Tuesday, December 08, 2009
Earl Ofari Hutchinson
The Congressional Black Caucus got another painful reminder that President Obama is not black President Obama. In a press interview Obama bluntly said that he would not propose any special initiatives for blacks. Obama’s sharp retort was in direct response to questions about how he’d solve a glaring problem and a glaring demand from the Caucus. The problem is the astronomical high unemployment rate for blacks, especially young black males. Latest job figures show joblessness for young black males matches and in some parts of the country tops the unemployment rate at the height of the 1930s Great Depression.
The Congressional Black Caucus demanded that Obama specifically shell out more money and formulate more programs to help the black jobless and to aid cash strapped minority broadcasters and minority businesses. The Caucus lightly saber rattled Obama with the threat of delaying or even opposing his financial regulation plan if he didn’t play ball. The Caucus is about as likely to buck Obama on the financial legislation when the final House vote is taken as the American Bankers Association is to back it. But the Caucus made its point. And so did Obama when he reiterated that he won’t propose any new programs for blacks.
Obama set that in stone from the first day of his presidential campaign. In his candidate declaration speech in Springfield, Illinois in February 2007, he made only the barest mention of race. The focus was on change, change for everyone. He had little choice. The institution of the presidency, and what it takes to get it, demands that racial typecasting be scrapped. Obama would have had no hope of winning the Democratic presidential nomination, let alone the presidency, if there had been any hint that he embraced the race-tinged politics of Al Sharpton or Jesse Jackson. His campaign would have been marginalized and compartmentalized as merely the politics of racial symbolism. The month after he got in the White House he mildly chided Attorney General Eric Holder for calling Americans cowards for not candidly talking about race.
Obama got a bitter taste of the misery that race can cause a president him when in an unscripted moment he spoke his mind and blasted a Cambridge cop for cuffing and manhandling Harvard University professor Henry Louis Gates. The loud squeals that he was a bigot, racist and anti police for siding with Gates bounced off the Oval Office walls. A chagrined Obama back pedaled fast and asked all for forgiveness. There would no White House repeat of the Gates fiasco.
Obama has clung tightly to the centrist blueprint Bill Clinton laid out for a Democratic presidential candidate to win elections, and to govern after he won. The blueprint required that the Democratic presidential candidate tout a strong defense, the war against terrorism, a vague plan for winding down the Iraq War, tepid proposals to control greenhouse emissions, mild tax reform for the middle class, a cautious plan for affordable health care, pro business solutions to joblessness, and make only the most genteel reproach of Wall Street.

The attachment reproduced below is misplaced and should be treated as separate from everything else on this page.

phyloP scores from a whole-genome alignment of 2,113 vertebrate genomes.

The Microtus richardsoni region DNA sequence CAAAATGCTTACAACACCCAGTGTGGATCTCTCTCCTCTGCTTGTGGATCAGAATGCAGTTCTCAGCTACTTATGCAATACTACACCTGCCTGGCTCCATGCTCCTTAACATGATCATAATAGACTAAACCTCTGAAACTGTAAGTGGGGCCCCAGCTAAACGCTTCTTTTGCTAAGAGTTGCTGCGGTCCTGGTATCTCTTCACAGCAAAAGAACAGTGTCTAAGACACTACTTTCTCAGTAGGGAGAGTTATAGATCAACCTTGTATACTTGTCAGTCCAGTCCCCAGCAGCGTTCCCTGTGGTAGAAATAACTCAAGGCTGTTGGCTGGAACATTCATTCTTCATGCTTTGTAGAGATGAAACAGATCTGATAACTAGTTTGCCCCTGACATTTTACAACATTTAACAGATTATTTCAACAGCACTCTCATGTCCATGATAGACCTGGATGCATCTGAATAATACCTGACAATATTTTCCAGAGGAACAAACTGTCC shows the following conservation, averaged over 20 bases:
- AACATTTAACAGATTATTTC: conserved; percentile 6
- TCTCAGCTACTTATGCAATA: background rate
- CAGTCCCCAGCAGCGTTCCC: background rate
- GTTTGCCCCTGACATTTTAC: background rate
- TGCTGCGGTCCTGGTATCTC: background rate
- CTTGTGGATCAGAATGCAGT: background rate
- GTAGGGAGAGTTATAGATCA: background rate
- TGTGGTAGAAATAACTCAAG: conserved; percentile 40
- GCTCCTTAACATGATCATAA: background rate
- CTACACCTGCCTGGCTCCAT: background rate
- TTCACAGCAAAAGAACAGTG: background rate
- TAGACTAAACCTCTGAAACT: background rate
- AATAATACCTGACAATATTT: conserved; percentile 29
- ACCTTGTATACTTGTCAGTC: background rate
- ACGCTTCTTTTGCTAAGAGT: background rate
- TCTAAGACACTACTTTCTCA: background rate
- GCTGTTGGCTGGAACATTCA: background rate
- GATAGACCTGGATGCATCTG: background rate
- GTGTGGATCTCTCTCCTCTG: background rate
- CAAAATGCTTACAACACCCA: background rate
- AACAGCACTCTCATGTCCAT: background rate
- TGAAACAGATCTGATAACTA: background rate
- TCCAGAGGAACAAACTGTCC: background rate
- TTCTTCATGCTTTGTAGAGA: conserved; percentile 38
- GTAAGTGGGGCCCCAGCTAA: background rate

The Clinton blueprint also required a Democratic presidential candidate to formulate a moderate agenda on civil rights, poverty, failing inner city public schools, the HIV-AIDS crisis, and the racially skewed criminal justice system in written policy statements. And then say virtually nothing about any of these things on the campaign trail. Democratic presidential candidates Al Gore and John Kerry followed the Clinton blueprint to the letter during their campaign and if either had won, the likelihood is they would not made these problems priority items in their White House.
Obama is tugged hard by corporate and defense industry lobbyists, the oil and nuclear power industry, government regulators, environmental watchdog groups, conservative family values groups, conservative GOP senators and house members, foreign diplomats and leaders. They all have their priorities and agendas and all vie hard to get White House support for their pet legislation, or to kill or cripple legislation that threatens their interests. The health care reform battle and the decision to escalate in Afghanistan or near textbook examples of this. The two dozen back door meetings Obama had with the major pharmaceuticals and private insurers at the White House in February virtually guaranteed that a big chunk of the health care reform package would reflect the interests and the wishes of the health care industry. This is the price to be paid to get their backing.
It’s the same with Afghanistan. The Pentagon wanted and demanded a huge ramp up in American ground forces in the country. Given the pressure to win the war, and the power of the military and the defense industry, Obama was in no real position to say no.
Obama’s no to the Congressional Black Caucus on black joblessness and a beef up of minority businesses has everything to do with the price of White House governance. That price is a cautious, conciliatory, and above all, a race neutral presidency.
Earl Ofari Hutchinson is an author and political analyst. His forthcoming book, How Obama Governed: The Year of Crisis and Challenge (Middle Passage Press) will be released in January 2010.